Tielle de Sète – The poor man’s pie that has become an icon of local French cuisine
The essential ingredients of tielle are octopus or squid and tomatoes.
“Above all, the tomatoes must be really good and the sauce must simmer for a long time. The reason I opened my store was to carry on the family tradition. I knew the recipes: I grew up with them.
Sophie Cianni, in her boutique in Sète, Hérault, talks with passion about a subject that she masters to perfection: “tielle“, the famous round tart with fluted edges and a beautiful orange color, made of octopus or squid and spicy tomato sauce, which she sells from morning to evening in her shop in the city center, Sophie Cianni & Co.
Originally a poor fisherman’s pie
As in the family tradition, the facade of the store reminds us that it is also an integral part of the tielle: decorated by the architect Guy Falco, it proudly displays the portrait of Sophie’s great-grandmother, Adrienne Virduci.
It’s a fine tribute because, in the 1930s, this enterprising “mamma” managed to transform a humble dish of poor fishermen in Italy into a famous gastronomic specialty still made by her descendants.
Today, they constitute a veritable dynasty, the “tielistsby Sète, which includes Sophie Cianni and her many cousins.
“In Sète, essentially two families make tielles: the Ciannis and the Dassés,” says Sophie who, before opening her shop in 2014, owned a restaurant.
“They are the children of Adrienne’s children. Each in their own way tries to keep my great-grandmother’s original recipe alive.
“Since his time, the recipe has remained unchanged. Of course, like any dish, everyone has their sleight of hand.
Eating a tielle is a ritual
Thanks to this family, over the years, the tielle has become a real institution in this small port on the Languedoc coast where the poet Paul Valéry and the singer-songwriter Georges Brassens were born and buried.
To understand it, just stroll on Sunday morning in the streets of the city with its colorful facades or in the market of Les Halles where the Sètes, installed on the terraces of restaurants and cafes, taste a plate of oysters from Bouzigues before eating ritually a tielle accompanied by a glass of Picpoul, the local dry white wine.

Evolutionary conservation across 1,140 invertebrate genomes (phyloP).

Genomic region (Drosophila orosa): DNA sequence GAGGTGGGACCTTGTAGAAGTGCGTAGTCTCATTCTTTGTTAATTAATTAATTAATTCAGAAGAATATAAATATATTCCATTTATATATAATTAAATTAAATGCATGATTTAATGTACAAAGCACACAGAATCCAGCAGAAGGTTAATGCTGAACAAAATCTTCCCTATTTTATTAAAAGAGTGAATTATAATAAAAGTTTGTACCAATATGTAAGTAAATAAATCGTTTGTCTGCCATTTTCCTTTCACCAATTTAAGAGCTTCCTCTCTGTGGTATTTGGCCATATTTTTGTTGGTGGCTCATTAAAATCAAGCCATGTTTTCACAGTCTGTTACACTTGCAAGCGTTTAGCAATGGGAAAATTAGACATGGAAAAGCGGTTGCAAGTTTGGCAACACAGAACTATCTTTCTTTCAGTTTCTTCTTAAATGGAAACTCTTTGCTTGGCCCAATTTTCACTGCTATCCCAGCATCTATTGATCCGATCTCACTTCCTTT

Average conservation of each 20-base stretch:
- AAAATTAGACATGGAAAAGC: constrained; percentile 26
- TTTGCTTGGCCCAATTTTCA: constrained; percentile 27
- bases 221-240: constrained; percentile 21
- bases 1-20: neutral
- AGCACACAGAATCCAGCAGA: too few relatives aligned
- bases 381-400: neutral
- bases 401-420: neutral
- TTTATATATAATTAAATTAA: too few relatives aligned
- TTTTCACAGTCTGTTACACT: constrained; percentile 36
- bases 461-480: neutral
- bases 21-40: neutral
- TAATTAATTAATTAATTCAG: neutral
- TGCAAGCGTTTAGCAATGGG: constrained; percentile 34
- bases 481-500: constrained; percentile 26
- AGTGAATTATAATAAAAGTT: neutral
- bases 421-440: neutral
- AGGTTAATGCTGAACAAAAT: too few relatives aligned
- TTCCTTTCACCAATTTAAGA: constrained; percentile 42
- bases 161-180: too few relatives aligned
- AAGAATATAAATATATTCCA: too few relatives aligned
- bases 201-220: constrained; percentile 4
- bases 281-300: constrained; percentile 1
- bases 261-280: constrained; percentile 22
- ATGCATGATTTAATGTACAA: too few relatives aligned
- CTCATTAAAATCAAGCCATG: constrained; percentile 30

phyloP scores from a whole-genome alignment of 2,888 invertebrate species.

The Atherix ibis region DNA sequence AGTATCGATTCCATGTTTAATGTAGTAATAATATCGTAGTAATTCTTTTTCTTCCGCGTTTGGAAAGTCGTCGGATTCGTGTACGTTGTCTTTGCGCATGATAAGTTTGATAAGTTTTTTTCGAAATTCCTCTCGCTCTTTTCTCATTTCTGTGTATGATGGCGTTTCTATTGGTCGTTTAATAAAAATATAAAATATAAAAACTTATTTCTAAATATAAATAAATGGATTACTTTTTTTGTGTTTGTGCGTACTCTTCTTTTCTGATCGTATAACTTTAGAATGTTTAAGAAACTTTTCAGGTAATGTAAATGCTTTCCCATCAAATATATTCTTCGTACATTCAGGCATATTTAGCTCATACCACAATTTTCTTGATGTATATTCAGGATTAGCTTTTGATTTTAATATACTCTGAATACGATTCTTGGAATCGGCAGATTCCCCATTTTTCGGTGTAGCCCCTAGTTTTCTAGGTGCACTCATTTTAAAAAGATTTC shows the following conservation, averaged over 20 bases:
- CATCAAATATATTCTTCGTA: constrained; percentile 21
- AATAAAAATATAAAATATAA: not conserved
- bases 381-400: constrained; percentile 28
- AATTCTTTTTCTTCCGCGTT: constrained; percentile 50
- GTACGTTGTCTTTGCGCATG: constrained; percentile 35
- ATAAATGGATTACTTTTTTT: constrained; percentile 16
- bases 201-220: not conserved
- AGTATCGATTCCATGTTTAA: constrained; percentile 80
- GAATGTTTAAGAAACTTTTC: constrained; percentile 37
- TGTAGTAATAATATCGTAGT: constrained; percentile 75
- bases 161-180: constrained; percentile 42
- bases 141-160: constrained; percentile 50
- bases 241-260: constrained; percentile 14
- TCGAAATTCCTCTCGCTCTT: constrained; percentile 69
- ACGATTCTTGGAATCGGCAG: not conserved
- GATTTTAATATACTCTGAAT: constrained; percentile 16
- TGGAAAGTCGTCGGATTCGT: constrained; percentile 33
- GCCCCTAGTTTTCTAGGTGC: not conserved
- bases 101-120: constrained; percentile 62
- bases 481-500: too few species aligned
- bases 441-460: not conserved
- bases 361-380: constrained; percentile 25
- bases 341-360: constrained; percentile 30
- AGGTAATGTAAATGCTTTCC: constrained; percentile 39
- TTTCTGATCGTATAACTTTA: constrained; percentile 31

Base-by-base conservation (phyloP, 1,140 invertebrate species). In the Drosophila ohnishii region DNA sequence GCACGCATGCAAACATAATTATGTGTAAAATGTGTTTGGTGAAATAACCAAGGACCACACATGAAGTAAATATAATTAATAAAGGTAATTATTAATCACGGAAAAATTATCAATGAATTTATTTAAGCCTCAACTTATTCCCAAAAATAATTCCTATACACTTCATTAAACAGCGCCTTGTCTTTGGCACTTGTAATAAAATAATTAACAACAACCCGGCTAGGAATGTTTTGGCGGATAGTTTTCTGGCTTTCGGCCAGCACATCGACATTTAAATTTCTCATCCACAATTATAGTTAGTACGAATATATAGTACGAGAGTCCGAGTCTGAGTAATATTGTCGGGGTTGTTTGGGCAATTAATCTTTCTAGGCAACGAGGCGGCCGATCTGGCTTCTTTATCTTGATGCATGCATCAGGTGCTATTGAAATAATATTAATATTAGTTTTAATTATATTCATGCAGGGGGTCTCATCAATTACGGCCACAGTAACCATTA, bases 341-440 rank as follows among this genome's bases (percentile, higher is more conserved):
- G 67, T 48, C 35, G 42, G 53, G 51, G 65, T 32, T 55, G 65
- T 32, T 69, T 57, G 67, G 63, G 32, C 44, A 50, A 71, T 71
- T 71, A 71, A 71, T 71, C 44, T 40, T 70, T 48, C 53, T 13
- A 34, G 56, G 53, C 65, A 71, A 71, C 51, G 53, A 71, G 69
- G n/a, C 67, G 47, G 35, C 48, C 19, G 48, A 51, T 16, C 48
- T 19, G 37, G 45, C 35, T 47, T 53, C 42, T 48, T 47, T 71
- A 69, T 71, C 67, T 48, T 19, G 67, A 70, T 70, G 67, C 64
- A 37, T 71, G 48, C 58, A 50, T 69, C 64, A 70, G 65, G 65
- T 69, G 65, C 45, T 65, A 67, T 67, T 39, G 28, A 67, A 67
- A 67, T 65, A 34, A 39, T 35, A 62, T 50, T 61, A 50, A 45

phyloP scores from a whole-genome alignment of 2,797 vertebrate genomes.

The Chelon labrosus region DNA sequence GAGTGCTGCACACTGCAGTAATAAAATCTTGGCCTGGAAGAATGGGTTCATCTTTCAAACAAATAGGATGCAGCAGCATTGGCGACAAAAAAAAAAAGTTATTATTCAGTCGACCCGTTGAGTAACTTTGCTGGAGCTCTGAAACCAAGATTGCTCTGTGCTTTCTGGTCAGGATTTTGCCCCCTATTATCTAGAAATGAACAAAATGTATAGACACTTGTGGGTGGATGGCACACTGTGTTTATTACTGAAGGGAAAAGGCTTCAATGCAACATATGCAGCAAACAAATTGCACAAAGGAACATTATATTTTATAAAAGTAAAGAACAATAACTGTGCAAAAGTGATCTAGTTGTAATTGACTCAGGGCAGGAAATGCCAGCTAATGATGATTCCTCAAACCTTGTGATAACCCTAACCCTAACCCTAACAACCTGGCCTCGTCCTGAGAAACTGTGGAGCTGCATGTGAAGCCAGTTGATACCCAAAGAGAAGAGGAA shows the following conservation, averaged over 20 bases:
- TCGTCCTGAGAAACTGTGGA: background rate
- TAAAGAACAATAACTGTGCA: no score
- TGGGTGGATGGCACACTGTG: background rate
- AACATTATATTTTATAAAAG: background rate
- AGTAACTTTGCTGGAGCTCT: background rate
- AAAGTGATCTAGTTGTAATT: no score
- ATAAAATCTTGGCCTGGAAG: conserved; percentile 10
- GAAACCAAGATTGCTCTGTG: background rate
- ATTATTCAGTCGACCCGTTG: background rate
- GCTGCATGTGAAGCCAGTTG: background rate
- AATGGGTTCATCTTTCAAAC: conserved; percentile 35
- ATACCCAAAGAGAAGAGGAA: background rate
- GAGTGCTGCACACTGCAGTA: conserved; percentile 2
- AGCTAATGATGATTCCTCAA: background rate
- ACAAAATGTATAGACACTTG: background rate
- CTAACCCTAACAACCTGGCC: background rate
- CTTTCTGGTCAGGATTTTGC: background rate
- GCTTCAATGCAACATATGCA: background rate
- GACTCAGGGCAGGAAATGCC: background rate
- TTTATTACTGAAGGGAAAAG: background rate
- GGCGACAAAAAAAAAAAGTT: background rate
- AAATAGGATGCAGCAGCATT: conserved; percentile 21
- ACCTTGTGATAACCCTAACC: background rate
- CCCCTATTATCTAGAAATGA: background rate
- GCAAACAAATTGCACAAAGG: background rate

Italian and Spanish influence
But it is not in Sète, isolated between the Mediterranean to the east and the Etang de Thau to the west, that the origins of the tielle must be sought.
They are found instead in 16th century Italy, more precisely in the small fishing port of Gaeta between Naples and Rome.
In this region, then under Spanish domination, the fishermen and their families, often poor, lived mainly on a kind of pizza made from dough, tomatoes, anchovies and olives.
But they noticed that the Spanish soldiers also made a similar pie, except it was covered in dough.
Undoubtedly derived from Spanish empanadas, it had the advantage of preventing the filling from drying out, an important detail for fishermen and sailors staying several days at sea.
Named after cooking mold
They adopted it little by little, eventually liking it so much that they even created an earthenware mold to bake their dough-covered pizzas.
This mould, calledtegliain Italian, named the dish.
Later he became the tielle in France, but it took nearly three centuries to get there.
Origins of immigration and poverty
During the second half of the 19th century, many families of Italian fishermen from southern Italy, expelled for economic reasons (the anchovy banks where they fished are running out), settled in Cette, as we spelled it until 1927.
For them, it was ideally located because there, the Mediterranean was full of anchovies.
They first settled in the Quartier Haut, a poor district, protected by the Madonna of the Saint-Louis church.
They lived according to their own customs and spoke Neapolitan.
Food was kept within the Italian community